May 25, 2022

What’s new with Multiplatform in Apollo Kotlin

Benoit Lubek

Benoit Lubek

« Write once, run anywhere »: that age-old dream is still alive today. That is why, when making Apollo Kotlin (then known as Apollo Android) a 100% Kotlin codebase, making it also Multiplatform was inevitable. The potential advantages for users would well be worth the overhead of writing agnostic code. Since then, the Multiplatform ecosystem has been evolving and Apollo Kotlin is keeping up with it.

Hierarchical project structure

Let’s start with the hierarchical project structure (a.k.a. HMPP) which enables code-sharing among several platforms – for instance, having a unique source set for both iOS Arm64 and X64 is now achieved without any custom scripting. This was introduced with Kotlin 1.4.0 and is now enabled by default since Kotlin 1.6.20.

Apollo Kotlin has made the switch in the latest release, 3.3.0.

What this means for your project:

  • If you’re already using Kotlin 1.6.20+, you’re good to go ✅! If not, we recommend you update to it.
  • Otherwise, enable HMPP on your project:

When using Kotlin < 1.6.20, you’ll also need to disable the KotlinMetadata task due to issue KT-51970, like so:

  // Workaround for
  afterEvaluate {
    afterEvaluate {
      tasks.configureEach {
        if (
            && name.endsWith("KotlinMetadata")
        ) {
          println("disabling ${this@subprojects}:$name")
          enabled = false

This workaround is not applicable if your project is a library, though – in that case you’ll need to update to Kotlin 1.6.20+.

New Memory Manager in Kotlin Native Projects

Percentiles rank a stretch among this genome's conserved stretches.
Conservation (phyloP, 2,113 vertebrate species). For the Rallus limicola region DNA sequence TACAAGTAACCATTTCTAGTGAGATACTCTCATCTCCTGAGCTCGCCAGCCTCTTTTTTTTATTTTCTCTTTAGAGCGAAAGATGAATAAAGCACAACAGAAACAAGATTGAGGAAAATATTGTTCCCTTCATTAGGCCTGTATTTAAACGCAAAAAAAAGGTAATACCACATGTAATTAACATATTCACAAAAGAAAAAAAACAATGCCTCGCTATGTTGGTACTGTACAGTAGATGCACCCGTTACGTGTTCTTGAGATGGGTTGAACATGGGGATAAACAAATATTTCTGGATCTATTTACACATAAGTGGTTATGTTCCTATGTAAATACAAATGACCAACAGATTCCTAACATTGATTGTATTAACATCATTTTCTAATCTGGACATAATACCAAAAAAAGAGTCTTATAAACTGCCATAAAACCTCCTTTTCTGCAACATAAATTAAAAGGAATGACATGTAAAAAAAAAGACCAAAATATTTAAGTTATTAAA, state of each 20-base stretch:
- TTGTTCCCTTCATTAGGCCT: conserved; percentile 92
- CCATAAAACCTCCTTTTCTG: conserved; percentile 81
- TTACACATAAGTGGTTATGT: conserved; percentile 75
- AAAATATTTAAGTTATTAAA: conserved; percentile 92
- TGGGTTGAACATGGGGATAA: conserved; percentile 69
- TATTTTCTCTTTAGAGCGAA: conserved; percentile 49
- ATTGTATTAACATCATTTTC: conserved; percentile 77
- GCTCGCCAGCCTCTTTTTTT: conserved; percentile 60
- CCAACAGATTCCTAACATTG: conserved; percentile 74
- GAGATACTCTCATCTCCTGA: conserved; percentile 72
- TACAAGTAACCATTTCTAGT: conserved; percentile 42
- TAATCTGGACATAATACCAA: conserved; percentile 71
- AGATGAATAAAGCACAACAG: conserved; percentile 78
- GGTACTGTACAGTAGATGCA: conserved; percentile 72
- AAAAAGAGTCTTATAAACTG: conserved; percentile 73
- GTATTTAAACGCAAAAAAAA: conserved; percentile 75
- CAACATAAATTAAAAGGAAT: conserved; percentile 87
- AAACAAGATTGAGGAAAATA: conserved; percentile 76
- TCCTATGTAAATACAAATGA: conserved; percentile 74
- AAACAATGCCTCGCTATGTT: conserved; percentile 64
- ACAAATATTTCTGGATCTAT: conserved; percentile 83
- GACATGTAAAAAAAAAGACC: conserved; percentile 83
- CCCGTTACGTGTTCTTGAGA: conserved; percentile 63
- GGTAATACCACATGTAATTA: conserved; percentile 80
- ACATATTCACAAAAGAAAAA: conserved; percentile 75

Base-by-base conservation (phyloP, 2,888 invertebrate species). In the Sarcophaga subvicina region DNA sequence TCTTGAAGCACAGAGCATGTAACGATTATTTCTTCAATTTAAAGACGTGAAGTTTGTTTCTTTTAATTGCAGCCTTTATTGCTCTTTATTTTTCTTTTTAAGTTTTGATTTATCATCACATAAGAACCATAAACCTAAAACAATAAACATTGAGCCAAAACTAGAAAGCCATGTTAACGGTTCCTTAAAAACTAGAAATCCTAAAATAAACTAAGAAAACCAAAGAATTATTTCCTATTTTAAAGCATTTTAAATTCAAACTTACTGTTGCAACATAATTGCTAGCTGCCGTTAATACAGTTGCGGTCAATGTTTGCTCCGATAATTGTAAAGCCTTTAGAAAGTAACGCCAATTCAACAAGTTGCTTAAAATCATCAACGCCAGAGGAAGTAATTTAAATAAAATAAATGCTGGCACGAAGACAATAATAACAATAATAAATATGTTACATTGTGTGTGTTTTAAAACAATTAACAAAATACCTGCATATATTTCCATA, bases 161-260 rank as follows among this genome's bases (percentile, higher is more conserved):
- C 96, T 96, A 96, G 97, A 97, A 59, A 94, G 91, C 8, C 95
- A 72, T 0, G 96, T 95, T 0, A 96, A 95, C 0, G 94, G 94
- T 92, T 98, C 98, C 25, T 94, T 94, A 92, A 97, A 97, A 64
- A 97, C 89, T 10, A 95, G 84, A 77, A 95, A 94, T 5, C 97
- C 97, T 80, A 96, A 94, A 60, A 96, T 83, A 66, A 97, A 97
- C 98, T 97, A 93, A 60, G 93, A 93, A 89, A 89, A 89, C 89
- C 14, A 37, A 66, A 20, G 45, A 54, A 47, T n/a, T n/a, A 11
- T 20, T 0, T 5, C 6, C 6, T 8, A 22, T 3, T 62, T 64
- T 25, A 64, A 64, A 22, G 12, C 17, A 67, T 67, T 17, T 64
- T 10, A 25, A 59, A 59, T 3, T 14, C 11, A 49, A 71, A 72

If you have been writing native code in Kotlin, you probably have encountered these messages:

  • IncorrectDereferenceException: illegal attempt to access non-shared com.example.MyObj from other thread
  • InvalidMutabilityException: mutation attempt of frozen com.example.MyObj

These are due to Kotlin Native’s specific concurrency rules.

The new memory manager (currently alpha) makes these messages a thing of the past and multiplatform development a definitely nicer experience! Apollo Kotlin is already compatible, so you can enable it on your project with this flag:


Since the memory manager concerns executables rather than libraries, Apollo Kotlin’s code must abide by the old rules to stay compatible with projects using the old manager – which we’ll keep on doing in the short term.

Apollo KotlinYour projectCompatibility
Assumes old MM (today)Old MM
Assumes old MM (today)New MM
Assumes new MM (the future)New MM
Assumes new MM (the future)Old MM💥

What’s next? We will monitor feedback and the progress on the new manager and eventually adopt it in Apollo Kotlin’s code.

To help us decide on the right time to do this, we’d love your comments on ticket #4100, or hop on the #apollo-kotlin channel on the Kotlin Slack!


Today, Kotlin Multiplatform is still considered experimental, but it is becoming solid and nice to use. Apollo Kotlin 3.3.0 has adopted the HMPP convention and we will continue to closely follow Kotlin Multiplatform’s evolutions so you can take advantage of it in your projects! As always, we love to hear your feedback, on GitHub, the Apollo Community, or the Kotlin Slack.

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Benoit Lubek

Benoit Lubek

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